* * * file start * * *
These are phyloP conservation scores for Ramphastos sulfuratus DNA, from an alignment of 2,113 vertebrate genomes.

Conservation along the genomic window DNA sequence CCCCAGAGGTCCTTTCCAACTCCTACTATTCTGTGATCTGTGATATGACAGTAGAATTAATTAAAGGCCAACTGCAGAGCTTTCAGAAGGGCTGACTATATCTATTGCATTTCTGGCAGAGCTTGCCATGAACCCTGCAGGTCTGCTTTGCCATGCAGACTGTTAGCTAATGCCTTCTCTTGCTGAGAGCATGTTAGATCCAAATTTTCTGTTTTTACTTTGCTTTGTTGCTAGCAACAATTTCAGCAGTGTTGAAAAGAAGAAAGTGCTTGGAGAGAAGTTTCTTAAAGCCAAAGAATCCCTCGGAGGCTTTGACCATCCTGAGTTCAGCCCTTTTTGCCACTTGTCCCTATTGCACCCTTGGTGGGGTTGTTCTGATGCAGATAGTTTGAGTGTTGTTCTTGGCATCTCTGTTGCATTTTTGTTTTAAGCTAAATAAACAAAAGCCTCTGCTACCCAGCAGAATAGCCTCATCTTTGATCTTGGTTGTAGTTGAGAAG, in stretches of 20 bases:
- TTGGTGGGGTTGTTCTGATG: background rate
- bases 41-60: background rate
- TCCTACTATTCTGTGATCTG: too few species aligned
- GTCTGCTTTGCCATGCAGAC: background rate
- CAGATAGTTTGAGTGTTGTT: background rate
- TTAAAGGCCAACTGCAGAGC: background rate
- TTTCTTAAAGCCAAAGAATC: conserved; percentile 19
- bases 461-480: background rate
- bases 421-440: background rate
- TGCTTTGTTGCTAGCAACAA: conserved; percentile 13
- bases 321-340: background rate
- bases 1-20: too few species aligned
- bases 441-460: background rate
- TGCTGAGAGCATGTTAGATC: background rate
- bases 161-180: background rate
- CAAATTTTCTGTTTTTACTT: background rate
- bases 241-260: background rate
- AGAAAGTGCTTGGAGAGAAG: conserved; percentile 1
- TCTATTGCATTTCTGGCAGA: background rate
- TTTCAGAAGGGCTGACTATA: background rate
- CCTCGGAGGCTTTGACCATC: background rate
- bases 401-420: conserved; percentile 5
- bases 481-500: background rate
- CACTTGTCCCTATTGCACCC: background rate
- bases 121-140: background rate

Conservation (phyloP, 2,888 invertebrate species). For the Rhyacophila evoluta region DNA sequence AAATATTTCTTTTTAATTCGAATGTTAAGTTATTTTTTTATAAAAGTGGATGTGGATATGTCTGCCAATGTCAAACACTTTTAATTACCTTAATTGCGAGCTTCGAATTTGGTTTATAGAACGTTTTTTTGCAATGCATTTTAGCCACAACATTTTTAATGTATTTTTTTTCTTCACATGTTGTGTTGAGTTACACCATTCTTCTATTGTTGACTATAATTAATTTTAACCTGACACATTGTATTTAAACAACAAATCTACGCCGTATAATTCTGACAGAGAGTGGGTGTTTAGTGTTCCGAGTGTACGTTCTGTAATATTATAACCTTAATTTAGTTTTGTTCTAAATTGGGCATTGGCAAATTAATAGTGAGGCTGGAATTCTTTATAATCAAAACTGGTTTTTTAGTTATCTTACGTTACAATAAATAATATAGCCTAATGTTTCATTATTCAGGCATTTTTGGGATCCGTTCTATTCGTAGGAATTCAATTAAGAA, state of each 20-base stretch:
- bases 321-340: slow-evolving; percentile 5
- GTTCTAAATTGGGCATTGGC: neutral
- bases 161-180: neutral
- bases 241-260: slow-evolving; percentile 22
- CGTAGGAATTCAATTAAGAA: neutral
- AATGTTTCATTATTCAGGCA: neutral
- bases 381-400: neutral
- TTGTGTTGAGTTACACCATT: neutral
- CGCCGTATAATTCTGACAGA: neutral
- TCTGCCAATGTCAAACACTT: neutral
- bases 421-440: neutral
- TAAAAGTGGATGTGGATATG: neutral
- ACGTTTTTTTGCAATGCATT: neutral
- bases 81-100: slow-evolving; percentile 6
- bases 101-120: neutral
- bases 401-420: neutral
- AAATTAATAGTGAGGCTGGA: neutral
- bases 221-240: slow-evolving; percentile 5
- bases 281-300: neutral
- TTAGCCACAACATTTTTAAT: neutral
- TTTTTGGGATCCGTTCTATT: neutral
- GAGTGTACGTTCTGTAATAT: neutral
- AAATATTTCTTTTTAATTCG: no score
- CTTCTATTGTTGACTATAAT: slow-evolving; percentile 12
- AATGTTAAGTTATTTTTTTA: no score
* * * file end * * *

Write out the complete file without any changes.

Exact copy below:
These are phyloP conservation scores for Ramphastos sulfuratus DNA, from an alignment of 2,113 vertebrate genomes.

Conservation along the genomic window DNA sequence CCCCAGAGGTCCTTTCCAACTCCTACTATTCTGTGATCTGTGATATGACAGTAGAATTAATTAAAGGCCAACTGCAGAGCTTTCAGAAGGGCTGACTATATCTATTGCATTTCTGGCAGAGCTTGCCATGAACCCTGCAGGTCTGCTTTGCCATGCAGACTGTTAGCTAATGCCTTCTCTTGCTGAGAGCATGTTAGATCCAAATTTTCTGTTTTTACTTTGCTTTGTTGCTAGCAACAATTTCAGCAGTGTTGAAAAGAAGAAAGTGCTTGGAGAGAAGTTTCTTAAAGCCAAAGAATCCCTCGGAGGCTTTGACCATCCTGAGTTCAGCCCTTTTTGCCACTTGTCCCTATTGCACCCTTGGTGGGGTTGTTCTGATGCAGATAGTTTGAGTGTTGTTCTTGGCATCTCTGTTGCATTTTTGTTTTAAGCTAAATAAACAAAAGCCTCTGCTACCCAGCAGAATAGCCTCATCTTTGATCTTGGTTGTAGTTGAGAAG, in stretches of 20 bases:
- TTGGTGGGGTTGTTCTGATG: background rate
- bases 41-60: background rate
- TCCTACTATTCTGTGATCTG: too few species aligned
- GTCTGCTTTGCCATGCAGAC: background rate
- CAGATAGTTTGAGTGTTGTT: background rate
- TTAAAGGCCAACTGCAGAGC: background rate
- TTTCTTAAAGCCAAAGAATC: conserved; percentile 19
- bases 461-480: background rate
- bases 421-440: background rate
- TGCTTTGTTGCTAGCAACAA: conserved; percentile 13
- bases 321-340: background rate
- bases 1-20: too few species aligned
- bases 441-460: background rate
- TGCTGAGAGCATGTTAGATC: background rate
- bases 161-180: background rate
- CAAATTTTCTGTTTTTACTT: background rate
- bases 241-260: background rate
- AGAAAGTGCTTGGAGAGAAG: conserved; percentile 1
- TCTATTGCATTTCTGGCAGA: background rate
- TTTCAGAAGGGCTGACTATA: background rate
- CCTCGGAGGCTTTGACCATC: background rate
- bases 401-420: conserved; percentile 5
- bases 481-500: background rate
- CACTTGTCCCTATTGCACCC: background rate
- bases 121-140: background rate

Conservation (phyloP, 2,888 invertebrate species). For the Rhyacophila evoluta region DNA sequence AAATATTTCTTTTTAATTCGAATGTTAAGTTATTTTTTTATAAAAGTGGATGTGGATATGTCTGCCAATGTCAAACACTTTTAATTACCTTAATTGCGAGCTTCGAATTTGGTTTATAGAACGTTTTTTTGCAATGCATTTTAGCCACAACATTTTTAATGTATTTTTTTTCTTCACATGTTGTGTTGAGTTACACCATTCTTCTATTGTTGACTATAATTAATTTTAACCTGACACATTGTATTTAAACAACAAATCTACGCCGTATAATTCTGACAGAGAGTGGGTGTTTAGTGTTCCGAGTGTACGTTCTGTAATATTATAACCTTAATTTAGTTTTGTTCTAAATTGGGCATTGGCAAATTAATAGTGAGGCTGGAATTCTTTATAATCAAAACTGGTTTTTTAGTTATCTTACGTTACAATAAATAATATAGCCTAATGTTTCATTATTCAGGCATTTTTGGGATCCGTTCTATTCGTAGGAATTCAATTAAGAA, state of each 20-base stretch:
- bases 321-340: slow-evolving; percentile 5
- GTTCTAAATTGGGCATTGGC: neutral
- bases 161-180: neutral
- bases 241-260: slow-evolving; percentile 22
- CGTAGGAATTCAATTAAGAA: neutral
- AATGTTTCATTATTCAGGCA: neutral
- bases 381-400: neutral
- TTGTGTTGAGTTACACCATT: neutral
- CGCCGTATAATTCTGACAGA: neutral
- TCTGCCAATGTCAAACACTT: neutral
- bases 421-440: neutral
- TAAAAGTGGATGTGGATATG: neutral
- ACGTTTTTTTGCAATGCATT: neutral
- bases 81-100: slow-evolving; percentile 6
- bases 101-120: neutral
- bases 401-420: neutral
- AAATTAATAGTGAGGCTGGA: neutral
- bases 221-240: slow-evolving; percentile 5
- bases 281-300: neutral
- TTAGCCACAACATTTTTAAT: neutral
- TTTTTGGGATCCGTTCTATT: neutral
- GAGTGTACGTTCTGTAATAT: neutral
- AAATATTTCTTTTTAATTCG: no score
- CTTCTATTGTTGACTATAAT: slow-evolving; percentile 12
- AATGTTAAGTTATTTTTTTA: no score